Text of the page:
Changing regulatory landscape is a welcome push for Dutch Pension Funds

January 2017

By: Kanchan Mishra and Anniek Herder

The introduction of the revised EU Directive ‘IORP II’ is a welcome push for pension funds in the Netherlands to adopt Socially Responsible Investment (SRI) policies and strategies more rapidly. But especially the small and medium sized pension funds need to apply an integrated approach towards ESG investing strategies in order to keep up with the biggest pension funds, for which applying SRI policies is already a regular activity.

At present, the SRI regulations (derived from IORP I) in the Dutch Pension Act require pension funds to include in their annual report an explanation on “how their invest­ment policy takes account of issues relating to the environment, climate, human rights, and social relations”. This requirement was further strengthened in July 2014 by the adoption of the Code of the Dutch Pension Funds. Besides a reporting requirement, the Code states that pension funds should assess risks and returns while deciding on responsible investment (RI). Further, such a decision should be taken with sufficient support from stakeholders and the articulation thereon must be shared with the stakeholders. However, it is not binding on the pension funds to adopt RI and hence leaves a lot of scope for pension funds to develop their own definition of responsible investment, strategy, and adoption as even the reason for not adopting a RI policy is acceptable. Moreover, since the regulations put extra emphasis on disclosure, the expectations from the pension funds on SRI remains blurred and not adequately enforced. 

In November 2016, new rules on RI were passed in the European Parliament (effective early 2017). The revised Directive is applicable to the Institutions for Occupational Retirement Provision (IORP), also called workplace pension schemes, covering assets of about EUR 2.5 trillion. According to Giegold, the three key points to be noted from the new law are:

  • “Environmental, Social and Governance (ESG) risks should be considered in the investment decisions and their implementation should be reported;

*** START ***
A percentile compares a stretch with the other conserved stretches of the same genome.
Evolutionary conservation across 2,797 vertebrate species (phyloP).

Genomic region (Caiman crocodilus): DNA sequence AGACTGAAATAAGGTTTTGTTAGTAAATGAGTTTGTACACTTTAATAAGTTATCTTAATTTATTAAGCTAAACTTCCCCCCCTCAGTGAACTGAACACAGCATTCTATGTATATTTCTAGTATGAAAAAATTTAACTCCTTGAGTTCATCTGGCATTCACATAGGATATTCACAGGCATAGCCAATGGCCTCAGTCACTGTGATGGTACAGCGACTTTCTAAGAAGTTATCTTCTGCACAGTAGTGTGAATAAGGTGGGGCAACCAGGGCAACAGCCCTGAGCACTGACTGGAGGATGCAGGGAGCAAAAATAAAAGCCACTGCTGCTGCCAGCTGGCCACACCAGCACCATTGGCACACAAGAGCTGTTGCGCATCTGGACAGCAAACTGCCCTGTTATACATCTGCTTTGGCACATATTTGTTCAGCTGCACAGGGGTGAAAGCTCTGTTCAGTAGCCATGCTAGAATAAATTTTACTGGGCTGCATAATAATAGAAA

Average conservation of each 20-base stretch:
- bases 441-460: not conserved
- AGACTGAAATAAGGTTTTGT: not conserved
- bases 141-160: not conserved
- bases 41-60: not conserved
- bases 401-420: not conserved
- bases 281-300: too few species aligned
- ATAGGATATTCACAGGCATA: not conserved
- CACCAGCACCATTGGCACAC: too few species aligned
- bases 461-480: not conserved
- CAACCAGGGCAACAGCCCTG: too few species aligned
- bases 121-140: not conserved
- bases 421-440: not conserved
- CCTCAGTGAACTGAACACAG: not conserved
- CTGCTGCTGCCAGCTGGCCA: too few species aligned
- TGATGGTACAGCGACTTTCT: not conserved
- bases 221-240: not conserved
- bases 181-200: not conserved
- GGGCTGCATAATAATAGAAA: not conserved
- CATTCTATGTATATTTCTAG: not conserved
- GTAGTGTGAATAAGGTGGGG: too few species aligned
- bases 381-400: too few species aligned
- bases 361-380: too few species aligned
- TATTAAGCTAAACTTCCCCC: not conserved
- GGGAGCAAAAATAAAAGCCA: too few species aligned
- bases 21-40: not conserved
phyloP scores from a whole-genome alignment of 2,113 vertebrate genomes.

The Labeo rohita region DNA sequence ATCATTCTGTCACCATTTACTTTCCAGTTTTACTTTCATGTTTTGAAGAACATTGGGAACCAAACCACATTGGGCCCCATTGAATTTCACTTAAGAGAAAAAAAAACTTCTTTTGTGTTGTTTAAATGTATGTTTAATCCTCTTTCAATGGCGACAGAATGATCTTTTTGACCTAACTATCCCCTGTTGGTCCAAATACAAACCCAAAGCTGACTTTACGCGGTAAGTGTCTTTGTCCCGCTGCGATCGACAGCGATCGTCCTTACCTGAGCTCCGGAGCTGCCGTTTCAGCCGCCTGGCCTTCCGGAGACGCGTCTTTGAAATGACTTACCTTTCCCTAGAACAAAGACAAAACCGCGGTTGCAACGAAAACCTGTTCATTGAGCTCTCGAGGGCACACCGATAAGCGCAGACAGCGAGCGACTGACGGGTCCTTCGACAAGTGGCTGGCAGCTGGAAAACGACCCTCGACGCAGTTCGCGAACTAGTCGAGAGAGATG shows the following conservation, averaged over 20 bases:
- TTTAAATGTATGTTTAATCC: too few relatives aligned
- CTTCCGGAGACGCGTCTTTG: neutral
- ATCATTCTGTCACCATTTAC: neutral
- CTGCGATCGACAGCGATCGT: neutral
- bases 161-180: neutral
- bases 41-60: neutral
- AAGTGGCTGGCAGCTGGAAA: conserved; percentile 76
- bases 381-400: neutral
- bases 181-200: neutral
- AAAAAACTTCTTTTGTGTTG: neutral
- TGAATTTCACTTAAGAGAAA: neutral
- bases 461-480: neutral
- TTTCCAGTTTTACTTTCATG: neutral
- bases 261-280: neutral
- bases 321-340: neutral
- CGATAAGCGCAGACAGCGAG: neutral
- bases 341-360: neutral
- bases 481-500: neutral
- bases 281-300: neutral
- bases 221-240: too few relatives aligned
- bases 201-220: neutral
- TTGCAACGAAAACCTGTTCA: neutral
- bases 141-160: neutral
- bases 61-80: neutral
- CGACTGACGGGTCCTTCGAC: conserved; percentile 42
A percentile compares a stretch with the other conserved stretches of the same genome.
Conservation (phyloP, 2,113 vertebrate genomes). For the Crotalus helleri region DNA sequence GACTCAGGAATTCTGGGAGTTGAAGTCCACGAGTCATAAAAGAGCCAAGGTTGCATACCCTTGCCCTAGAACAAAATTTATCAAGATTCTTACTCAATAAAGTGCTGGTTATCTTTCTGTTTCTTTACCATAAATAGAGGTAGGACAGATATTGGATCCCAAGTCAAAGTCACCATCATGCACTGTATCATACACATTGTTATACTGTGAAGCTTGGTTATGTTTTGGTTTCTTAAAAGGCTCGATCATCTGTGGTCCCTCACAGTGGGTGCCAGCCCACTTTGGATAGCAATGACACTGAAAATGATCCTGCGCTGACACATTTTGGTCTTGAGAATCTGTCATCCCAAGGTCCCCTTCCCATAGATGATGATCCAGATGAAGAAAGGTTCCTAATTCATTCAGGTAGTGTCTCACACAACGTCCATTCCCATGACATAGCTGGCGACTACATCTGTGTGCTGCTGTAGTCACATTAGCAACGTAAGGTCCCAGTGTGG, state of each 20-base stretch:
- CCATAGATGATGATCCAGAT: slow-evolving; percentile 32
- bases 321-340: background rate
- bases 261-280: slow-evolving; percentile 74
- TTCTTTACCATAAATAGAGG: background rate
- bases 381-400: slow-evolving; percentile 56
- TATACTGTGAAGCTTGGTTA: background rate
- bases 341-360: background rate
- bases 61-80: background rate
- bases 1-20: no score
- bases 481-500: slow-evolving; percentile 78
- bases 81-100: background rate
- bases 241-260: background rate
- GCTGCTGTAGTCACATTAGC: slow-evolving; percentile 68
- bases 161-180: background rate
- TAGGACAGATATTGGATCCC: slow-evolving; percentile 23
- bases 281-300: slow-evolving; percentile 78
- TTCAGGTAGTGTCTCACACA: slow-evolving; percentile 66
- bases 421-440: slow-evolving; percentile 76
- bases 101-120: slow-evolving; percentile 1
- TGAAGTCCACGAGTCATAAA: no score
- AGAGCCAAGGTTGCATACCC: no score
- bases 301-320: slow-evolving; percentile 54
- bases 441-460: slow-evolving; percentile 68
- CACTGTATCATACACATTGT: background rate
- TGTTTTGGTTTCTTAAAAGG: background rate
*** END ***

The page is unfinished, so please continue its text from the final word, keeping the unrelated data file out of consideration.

• IORP risk assessments should include possible stranded assets due to regulatory changes, as an answer to tackle climate change; and
  • Lastly, it states that the fund manager is the “prudent person” and can’t be taken to the court in case he takes a decision based on ESG risks and not on financials, even if the return doesn’t achieve the maximum potential.”

The uptake of SRI by institutional investors in different European countries has been largely dependent on the maturity of the regulatory landscape and voluntary initiatives taken in each country. In the United Kingdom, the launch of the Stewardship Code in 2010, has led to the adoption of active ownership strategies by many institutional investors. Similarly, the ban on cluster munition and anti-personnel landmines investments have led to the highest adoption rate of exclusion strategies in the countries that have banned these controversial weapons, such as the United Kingdom (2010) and The Netherlands (2013).

Considering the effect of these regulations, we expect that IORP II will go a long way in improving the quality of RI in the pension fund sector. The new developments and expected changes in the regulatory impetus will push pension funds to further adopt RI policies and move towards a more standard and well defined approach. As revising and re-defining the existing RI policies already is a regular activity at some of the biggest pension funds in the Netherlands,[vii] others will start to develop advanced responsible investment policies covering various sustainability themes.

We believe that, after defining the principles and investment beliefs of the RI policy, for a proper implementation of these principles, pension funds should apply an integrated approach towards various ESG investing strategies suitable for different asset classes and investment products (active/passive investments). Such an approach includes multiple strategies, which strengthen each other’s characteristics and are focused on a set of clear goals for change in various industries and individual companies. While applying active ownership strategies and ESG-selections can take various forms at different pension funds, for more positive outcomes, pension funds would need to increase cooperation with each other and share their long-term vision and ambitions.

For more information or research opportunities on this topic, please contact: Kanchan Mishra ( or Anniek Herder (

Copyright Profundo, development EasyMIND